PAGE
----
Principal Dancer Robert Michalski is dancing his 14th season with the Columbia City Ballet. Born in Detroit, his previous dancing experience includes three years with the Ballet Theatre of Maryland, the Michigan Opera Theatre and the Eglevsky Ballet in New York. His training began with the Dayton Ballet School. Robert was discovered by Artistic Director William Starrett when he participated in the company's summer dance experience in Myrtle Beach in 1988. Robert has danced the lead role of Dracula: Ballet With A Bite for five seasons, with The State praising his performance as "masterful" and citing his "remarkable talent for making movement seem effortless." Robert has also danced as John Smith in Pocahontas and one of his favorite roles as Chinese Tea in The Nutcracker. He is currently teaching at the Columbia Conservatory and married to Lauren Michalski, Columbia City Ballet's Development and Membership Director.

Wayland Anderson is in his 4th season with the Columbia City Ballet. He has performed soloist roles and the principal role of Darius Rucker in The Hootie and the Blowfish Ballet before he decided to leave and create his own company with H. G. Robert. In 2008 he co-founded DANCEWORDZ the place were poetry meets ballet. In 2011, Mr. Anderson returned to Columbia City Ballet for the 2011-2012 Season. Upon his return he had the pleasure of dancing the Dew Drop Cavalier in Nutcracker. When he is not dancing he enjoys working as a Real Estate Agent with Russell & Jeffcoat.

Philip Ingrassia, raised in San Jose, CA, received his professional training at the School of San Jose Cleveland Ballet under the direction of Dennis Nahat, Donna Delseni, and Lise La Cour.  Mr. Ingrassia then attended the Boston Conservatory where he received the Jan Veen Dance Scholarship, graduating Magna Cum Laude.  He has performed with Ballet San Jose, Ballet Rox, Boston Dance Company, Charleston Ballet Theatre, and is currently a soloist with William Starrett at Columbia City Ballet.  During his career, he has performed such roles as Cavalier and Snow King in The Nutcracker, the Jester in Cinderella, Puck in A Midsummer Night’s Dream, and was able to perform one of his dream roles as Mercutio in William Starrett’s Romeo and Juliet.  This will be Mr. Ingrassia’s third season with Columbia City Ballet.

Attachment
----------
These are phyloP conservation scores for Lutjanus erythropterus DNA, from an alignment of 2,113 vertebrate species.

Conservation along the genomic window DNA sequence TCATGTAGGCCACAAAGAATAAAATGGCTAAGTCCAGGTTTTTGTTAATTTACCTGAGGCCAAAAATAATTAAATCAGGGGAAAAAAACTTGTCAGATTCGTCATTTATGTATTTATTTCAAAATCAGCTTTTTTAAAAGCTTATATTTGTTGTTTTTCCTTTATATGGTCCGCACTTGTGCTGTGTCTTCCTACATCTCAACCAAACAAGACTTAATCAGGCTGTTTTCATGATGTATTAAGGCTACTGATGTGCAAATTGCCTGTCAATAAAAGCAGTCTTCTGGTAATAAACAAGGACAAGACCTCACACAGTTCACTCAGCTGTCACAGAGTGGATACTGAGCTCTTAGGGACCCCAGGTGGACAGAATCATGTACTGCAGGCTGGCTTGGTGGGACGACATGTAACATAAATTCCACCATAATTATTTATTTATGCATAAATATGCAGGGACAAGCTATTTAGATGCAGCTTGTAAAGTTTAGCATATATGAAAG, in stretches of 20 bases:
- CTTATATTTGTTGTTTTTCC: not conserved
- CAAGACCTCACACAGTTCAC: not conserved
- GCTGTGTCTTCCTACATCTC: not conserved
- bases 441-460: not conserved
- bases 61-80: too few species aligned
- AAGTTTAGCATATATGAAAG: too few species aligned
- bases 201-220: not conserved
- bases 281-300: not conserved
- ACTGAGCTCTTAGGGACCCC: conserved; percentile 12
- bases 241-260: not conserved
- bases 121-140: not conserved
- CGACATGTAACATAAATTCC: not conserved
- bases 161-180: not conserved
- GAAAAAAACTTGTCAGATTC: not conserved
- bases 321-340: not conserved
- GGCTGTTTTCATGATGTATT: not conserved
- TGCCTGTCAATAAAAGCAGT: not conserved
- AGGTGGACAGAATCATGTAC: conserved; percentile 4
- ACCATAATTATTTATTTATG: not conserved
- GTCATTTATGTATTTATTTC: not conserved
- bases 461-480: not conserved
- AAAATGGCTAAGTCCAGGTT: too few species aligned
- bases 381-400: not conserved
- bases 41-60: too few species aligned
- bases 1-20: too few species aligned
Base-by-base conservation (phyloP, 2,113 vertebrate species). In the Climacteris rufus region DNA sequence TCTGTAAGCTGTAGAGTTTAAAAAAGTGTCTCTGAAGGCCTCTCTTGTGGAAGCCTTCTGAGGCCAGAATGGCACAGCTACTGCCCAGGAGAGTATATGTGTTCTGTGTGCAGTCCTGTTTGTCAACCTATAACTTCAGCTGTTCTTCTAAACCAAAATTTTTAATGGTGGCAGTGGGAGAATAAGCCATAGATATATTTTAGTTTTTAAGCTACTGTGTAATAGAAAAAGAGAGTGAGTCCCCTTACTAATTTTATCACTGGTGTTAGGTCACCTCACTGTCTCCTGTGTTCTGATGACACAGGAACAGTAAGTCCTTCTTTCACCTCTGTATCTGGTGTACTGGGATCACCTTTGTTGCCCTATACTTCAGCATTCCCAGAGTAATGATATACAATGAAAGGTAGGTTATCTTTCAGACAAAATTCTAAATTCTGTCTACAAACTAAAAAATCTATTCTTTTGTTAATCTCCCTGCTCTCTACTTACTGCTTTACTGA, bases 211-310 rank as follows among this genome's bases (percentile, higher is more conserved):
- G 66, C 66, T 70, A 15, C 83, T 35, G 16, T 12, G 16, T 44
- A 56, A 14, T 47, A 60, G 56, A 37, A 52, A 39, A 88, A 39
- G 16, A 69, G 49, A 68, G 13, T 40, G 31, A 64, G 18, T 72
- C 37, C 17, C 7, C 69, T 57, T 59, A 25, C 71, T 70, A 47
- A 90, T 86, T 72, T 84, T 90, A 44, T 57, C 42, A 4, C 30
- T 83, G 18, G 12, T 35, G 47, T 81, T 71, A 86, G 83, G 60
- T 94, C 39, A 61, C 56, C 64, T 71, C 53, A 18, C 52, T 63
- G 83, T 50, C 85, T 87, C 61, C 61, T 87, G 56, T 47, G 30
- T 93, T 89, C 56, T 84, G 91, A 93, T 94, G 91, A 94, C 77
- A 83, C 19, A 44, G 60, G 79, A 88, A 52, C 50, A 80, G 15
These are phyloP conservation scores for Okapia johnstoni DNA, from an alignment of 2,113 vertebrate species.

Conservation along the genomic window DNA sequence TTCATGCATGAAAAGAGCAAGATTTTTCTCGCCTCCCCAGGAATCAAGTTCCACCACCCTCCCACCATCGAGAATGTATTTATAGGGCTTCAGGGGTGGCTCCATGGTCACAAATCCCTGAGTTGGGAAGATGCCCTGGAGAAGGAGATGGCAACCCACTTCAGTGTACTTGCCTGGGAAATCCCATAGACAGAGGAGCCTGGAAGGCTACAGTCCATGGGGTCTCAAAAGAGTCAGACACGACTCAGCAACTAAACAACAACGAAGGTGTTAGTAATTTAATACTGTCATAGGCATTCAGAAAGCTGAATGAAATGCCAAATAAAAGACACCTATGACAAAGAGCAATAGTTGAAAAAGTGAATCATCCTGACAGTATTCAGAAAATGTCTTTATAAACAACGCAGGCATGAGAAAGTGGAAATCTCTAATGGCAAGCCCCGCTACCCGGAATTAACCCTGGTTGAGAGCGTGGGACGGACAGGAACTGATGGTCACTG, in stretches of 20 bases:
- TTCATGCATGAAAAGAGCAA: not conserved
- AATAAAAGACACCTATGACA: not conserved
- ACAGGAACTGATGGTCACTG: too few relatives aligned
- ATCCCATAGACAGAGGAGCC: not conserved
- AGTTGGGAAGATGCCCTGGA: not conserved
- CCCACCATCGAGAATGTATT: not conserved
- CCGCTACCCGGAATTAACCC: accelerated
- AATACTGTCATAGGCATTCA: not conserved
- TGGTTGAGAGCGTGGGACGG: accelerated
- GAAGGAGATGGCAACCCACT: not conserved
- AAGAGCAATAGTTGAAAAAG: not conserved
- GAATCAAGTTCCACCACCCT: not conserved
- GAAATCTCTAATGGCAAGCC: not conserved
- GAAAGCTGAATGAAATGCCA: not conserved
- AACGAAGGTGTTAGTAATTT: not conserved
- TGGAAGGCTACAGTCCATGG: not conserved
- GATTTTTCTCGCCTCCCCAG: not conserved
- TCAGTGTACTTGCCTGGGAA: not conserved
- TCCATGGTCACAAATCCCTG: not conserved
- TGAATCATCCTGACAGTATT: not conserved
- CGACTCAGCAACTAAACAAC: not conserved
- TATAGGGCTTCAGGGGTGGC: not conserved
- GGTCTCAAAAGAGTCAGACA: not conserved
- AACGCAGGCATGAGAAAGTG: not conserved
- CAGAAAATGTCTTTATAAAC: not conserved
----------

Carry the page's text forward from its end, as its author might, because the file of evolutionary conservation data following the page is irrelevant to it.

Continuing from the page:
Announcing the Jasper Salon Series

In our ongoing mission to help lodge the various arts disciplines, their theories and histories and ways of understanding them, just a little deeper into the hearts of everyone in the greater SC Midlands, Jasper is pleased to announce our new project -- The Jasper Salon Series.

The Jasper Salon Series will consist of a series of intimate gatherings of artists and arts lovers who want to learn more about the arts and experience the arts, both visual and performing, in a manner that offers even greater engagement between artist and patron, and artist and artist. We'll be offering everything from lectures and demonstrations to exhibitions, readings, and performances. And always -- ALWAYS -- the opportunity for discussion because, at Jasper, we fully believe that it is through civil and enlightening discourse that we best practice the art of humanity.

Most events in the Jasper Salon Series will be held either upstairs in the Jasper Studios at the Arcade at 1332 Main street, or downstairs in the common Arcade area. Sometimes attending the events will require a modest ticket price, but most times, the events will be free. (Although Jasper may operate our Econobar in an effort to defray costs and rental fees -- and we always welcome your kind donations via the Jasper Guild..)

Take a look at what we have coming up in the Jasper Salon Series between now and Christmas.



Jasper Salon Series Calendar

Thursday, October 18th 7 pm – Dracula: Behind the Magic with Columbia City Ballet -- join us as we learn about behind the scenes special effects of CCB's Dracula - Ballet with a Bite, including make-up, music, flying bats, splattering blood, and more -- with William Starrett, Robert Michalski, Lauren Michalski, and other surprise guests. Free.

Wednesday, October 24th 7 pm – Local visual artist and author Laurie Brownell McIntosh comes to the Jasper Studios at the Arcade to talk about her new exhibit and art book, All the In Between, (releasing from Muddy Ford Press on October 19th at Vista Studios 80808, with a reading and signing on Sunday, October 21st, also at Vista Studios.) Free.